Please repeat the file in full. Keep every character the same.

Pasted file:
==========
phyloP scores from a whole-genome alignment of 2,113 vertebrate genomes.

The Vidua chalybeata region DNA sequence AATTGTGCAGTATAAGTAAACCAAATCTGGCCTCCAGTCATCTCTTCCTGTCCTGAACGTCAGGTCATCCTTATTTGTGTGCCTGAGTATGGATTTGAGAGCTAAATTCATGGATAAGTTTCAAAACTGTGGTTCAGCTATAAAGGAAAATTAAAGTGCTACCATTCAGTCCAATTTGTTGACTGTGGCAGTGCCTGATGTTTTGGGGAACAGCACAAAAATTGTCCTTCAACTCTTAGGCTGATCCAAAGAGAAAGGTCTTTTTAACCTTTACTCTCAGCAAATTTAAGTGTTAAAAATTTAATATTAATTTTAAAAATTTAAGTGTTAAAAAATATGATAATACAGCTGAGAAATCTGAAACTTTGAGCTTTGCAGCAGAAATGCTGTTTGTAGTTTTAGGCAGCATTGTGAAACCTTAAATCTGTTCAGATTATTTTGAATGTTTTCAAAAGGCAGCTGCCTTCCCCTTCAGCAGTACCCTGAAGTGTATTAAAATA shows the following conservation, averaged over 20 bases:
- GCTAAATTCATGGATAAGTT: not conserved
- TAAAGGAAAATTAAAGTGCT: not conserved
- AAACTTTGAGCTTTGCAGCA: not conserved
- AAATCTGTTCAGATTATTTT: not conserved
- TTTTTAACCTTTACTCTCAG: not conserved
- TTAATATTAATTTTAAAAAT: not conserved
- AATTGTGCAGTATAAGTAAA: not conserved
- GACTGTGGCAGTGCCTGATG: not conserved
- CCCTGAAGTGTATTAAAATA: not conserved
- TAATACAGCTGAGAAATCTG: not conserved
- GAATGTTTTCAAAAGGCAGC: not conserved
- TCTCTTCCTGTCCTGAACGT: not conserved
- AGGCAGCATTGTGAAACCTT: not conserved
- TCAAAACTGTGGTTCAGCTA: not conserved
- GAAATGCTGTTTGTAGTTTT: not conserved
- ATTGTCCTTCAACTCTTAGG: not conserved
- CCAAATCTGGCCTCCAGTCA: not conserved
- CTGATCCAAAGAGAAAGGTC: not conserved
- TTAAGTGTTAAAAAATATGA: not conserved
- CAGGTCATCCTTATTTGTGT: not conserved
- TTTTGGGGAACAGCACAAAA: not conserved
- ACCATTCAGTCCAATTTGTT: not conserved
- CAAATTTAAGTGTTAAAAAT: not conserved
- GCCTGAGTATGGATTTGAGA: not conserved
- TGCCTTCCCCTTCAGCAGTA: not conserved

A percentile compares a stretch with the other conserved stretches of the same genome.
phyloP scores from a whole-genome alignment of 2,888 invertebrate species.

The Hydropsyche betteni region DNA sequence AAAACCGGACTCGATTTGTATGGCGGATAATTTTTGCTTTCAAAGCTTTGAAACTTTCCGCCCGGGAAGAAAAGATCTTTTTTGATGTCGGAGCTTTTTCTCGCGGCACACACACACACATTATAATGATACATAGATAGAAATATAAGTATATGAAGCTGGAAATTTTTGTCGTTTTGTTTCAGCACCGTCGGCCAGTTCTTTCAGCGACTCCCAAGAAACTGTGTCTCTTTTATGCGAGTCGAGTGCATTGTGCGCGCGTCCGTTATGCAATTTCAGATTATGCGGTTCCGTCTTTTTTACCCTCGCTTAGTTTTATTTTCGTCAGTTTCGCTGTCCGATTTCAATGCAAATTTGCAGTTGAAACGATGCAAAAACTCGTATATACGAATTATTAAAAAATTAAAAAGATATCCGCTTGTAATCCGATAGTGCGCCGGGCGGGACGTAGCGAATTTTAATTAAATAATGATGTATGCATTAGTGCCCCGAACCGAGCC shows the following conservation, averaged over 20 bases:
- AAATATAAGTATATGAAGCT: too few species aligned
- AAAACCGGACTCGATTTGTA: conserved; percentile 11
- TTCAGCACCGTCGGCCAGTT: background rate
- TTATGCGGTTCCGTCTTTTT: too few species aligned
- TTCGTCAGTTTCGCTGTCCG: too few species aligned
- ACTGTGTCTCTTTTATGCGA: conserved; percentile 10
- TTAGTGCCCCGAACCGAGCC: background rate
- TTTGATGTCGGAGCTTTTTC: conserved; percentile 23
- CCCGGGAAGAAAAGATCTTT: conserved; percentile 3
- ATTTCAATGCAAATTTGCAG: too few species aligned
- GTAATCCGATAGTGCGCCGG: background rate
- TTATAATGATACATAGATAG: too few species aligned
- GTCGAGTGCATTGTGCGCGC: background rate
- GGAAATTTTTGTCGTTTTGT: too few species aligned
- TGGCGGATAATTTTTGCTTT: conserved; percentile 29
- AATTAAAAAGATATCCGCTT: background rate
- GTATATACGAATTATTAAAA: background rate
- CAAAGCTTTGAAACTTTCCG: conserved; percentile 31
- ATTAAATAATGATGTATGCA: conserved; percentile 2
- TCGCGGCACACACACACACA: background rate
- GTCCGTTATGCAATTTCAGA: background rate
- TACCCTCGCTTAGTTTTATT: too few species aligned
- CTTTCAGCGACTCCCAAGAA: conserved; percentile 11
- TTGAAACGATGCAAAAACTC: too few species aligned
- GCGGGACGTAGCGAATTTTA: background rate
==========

phyloP scores from a whole-genome alignment of 2,113 vertebrate genomes.

The Vidua chalybeata region DNA sequence AATTGTGCAGTATAAGTAAACCAAATCTGGCCTCCAGTCATCTCTTCCTGTCCTGAACGTCAGGTCATCCTTATTTGTGTGCCTGAGTATGGATTTGAGAGCTAAATTCATGGATAAGTTTCAAAACTGTGGTTCAGCTATAAAGGAAAATTAAAGTGCTACCATTCAGTCCAATTTGTTGACTGTGGCAGTGCCTGATGTTTTGGGGAACAGCACAAAAATTGTCCTTCAACTCTTAGGCTGATCCAAAGAGAAAGGTCTTTTTAACCTTTACTCTCAGCAAATTTAAGTGTTAAAAATTTAATATTAATTTTAAAAATTTAAGTGTTAAAAAATATGATAATACAGCTGAGAAATCTGAAACTTTGAGCTTTGCAGCAGAAATGCTGTTTGTAGTTTTAGGCAGCATTGTGAAACCTTAAATCTGTTCAGATTATTTTGAATGTTTTCAAAAGGCAGCTGCCTTCCCCTTCAGCAGTACCCTGAAGTGTATTAAAATA shows the following conservation, averaged over 20 bases:
- GCTAAATTCATGGATAAGTT: not conserved
- TAAAGGAAAATTAAAGTGCT: not conserved
- AAACTTTGAGCTTTGCAGCA: not conserved
- AAATCTGTTCAGATTATTTT: not conserved
- TTTTTAACCTTTACTCTCAG: not conserved
- TTAATATTAATTTTAAAAAT: not conserved
- AATTGTGCAGTATAAGTAAA: not conserved
- GACTGTGGCAGTGCCTGATG: not conserved
- CCCTGAAGTGTATTAAAATA: not conserved
- TAATACAGCTGAGAAATCTG: not conserved
- GAATGTTTTCAAAAGGCAGC: not conserved
- TCTCTTCCTGTCCTGAACGT: not conserved
- AGGCAGCATTGTGAAACCTT: not conserved
- TCAAAACTGTGGTTCAGCTA: not conserved
- GAAATGCTGTTTGTAGTTTT: not conserved
- ATTGTCCTTCAACTCTTAGG: not conserved
- CCAAATCTGGCCTCCAGTCA: not conserved
- CTGATCCAAAGAGAAAGGTC: not conserved
- TTAAGTGTTAAAAAATATGA: not conserved
- CAGGTCATCCTTATTTGTGT: not conserved
- TTTTGGGGAACAGCACAAAA: not conserved
- ACCATTCAGTCCAATTTGTT: not conserved
- CAAATTTAAGTGTTAAAAAT: not conserved
- GCCTGAGTATGGATTTGAGA: not conserved
- TGCCTTCCCCTTCAGCAGTA: not conserved

A percentile compares a stretch with the other conserved stretches of the same genome.
phyloP scores from a whole-genome alignment of 2,888 invertebrate species.

The Hydropsyche betteni region DNA sequence AAAACCGGACTCGATTTGTATGGCGGATAATTTTTGCTTTCAAAGCTTTGAAACTTTCCGCCCGGGAAGAAAAGATCTTTTTTGATGTCGGAGCTTTTTCTCGCGGCACACACACACACATTATAATGATACATAGATAGAAATATAAGTATATGAAGCTGGAAATTTTTGTCGTTTTGTTTCAGCACCGTCGGCCAGTTCTTTCAGCGACTCCCAAGAAACTGTGTCTCTTTTATGCGAGTCGAGTGCATTGTGCGCGCGTCCGTTATGCAATTTCAGATTATGCGGTTCCGTCTTTTTTACCCTCGCTTAGTTTTATTTTCGTCAGTTTCGCTGTCCGATTTCAATGCAAATTTGCAGTTGAAACGATGCAAAAACTCGTATATACGAATTATTAAAAAATTAAAAAGATATCCGCTTGTAATCCGATAGTGCGCCGGGCGGGACGTAGCGAATTTTAATTAAATAATGATGTATGCATTAGTGCCCCGAACCGAGCC shows the following conservation, averaged over 20 bases:
- AAATATAAGTATATGAAGCT: too few species aligned
- AAAACCGGACTCGATTTGTA: conserved; percentile 11
- TTCAGCACCGTCGGCCAGTT: background rate
- TTATGCGGTTCCGTCTTTTT: too few species aligned
- TTCGTCAGTTTCGCTGTCCG: too few species aligned
- ACTGTGTCTCTTTTATGCGA: conserved; percentile 10
- TTAGTGCCCCGAACCGAGCC: background rate
- TTTGATGTCGGAGCTTTTTC: conserved; percentile 23
- CCCGGGAAGAAAAGATCTTT: conserved; percentile 3
- ATTTCAATGCAAATTTGCAG: too few species aligned
- GTAATCCGATAGTGCGCCGG: background rate
- TTATAATGATACATAGATAG: too few species aligned
- GTCGAGTGCATTGTGCGCGC: background rate
- GGAAATTTTTGTCGTTTTGT: too few species aligned
- TGGCGGATAATTTTTGCTTT: conserved; percentile 29
- AATTAAAAAGATATCCGCTT: background rate
- GTATATACGAATTATTAAAA: background rate
- CAAAGCTTTGAAACTTTCCG: conserved; percentile 31
- ATTAAATAATGATGTATGCA: conserved; percentile 2
- TCGCGGCACACACACACACA: background rate
- GTCCGTTATGCAATTTCAGA: background rate
- TACCCTCGCTTAGTTTTATT: too few species aligned
- CTTTCAGCGACTCCCAAGAA: conserved; percentile 11
- TTGAAACGATGCAAAAACTC: too few species aligned
- GCGGGACGTAGCGAATTTTA: background rate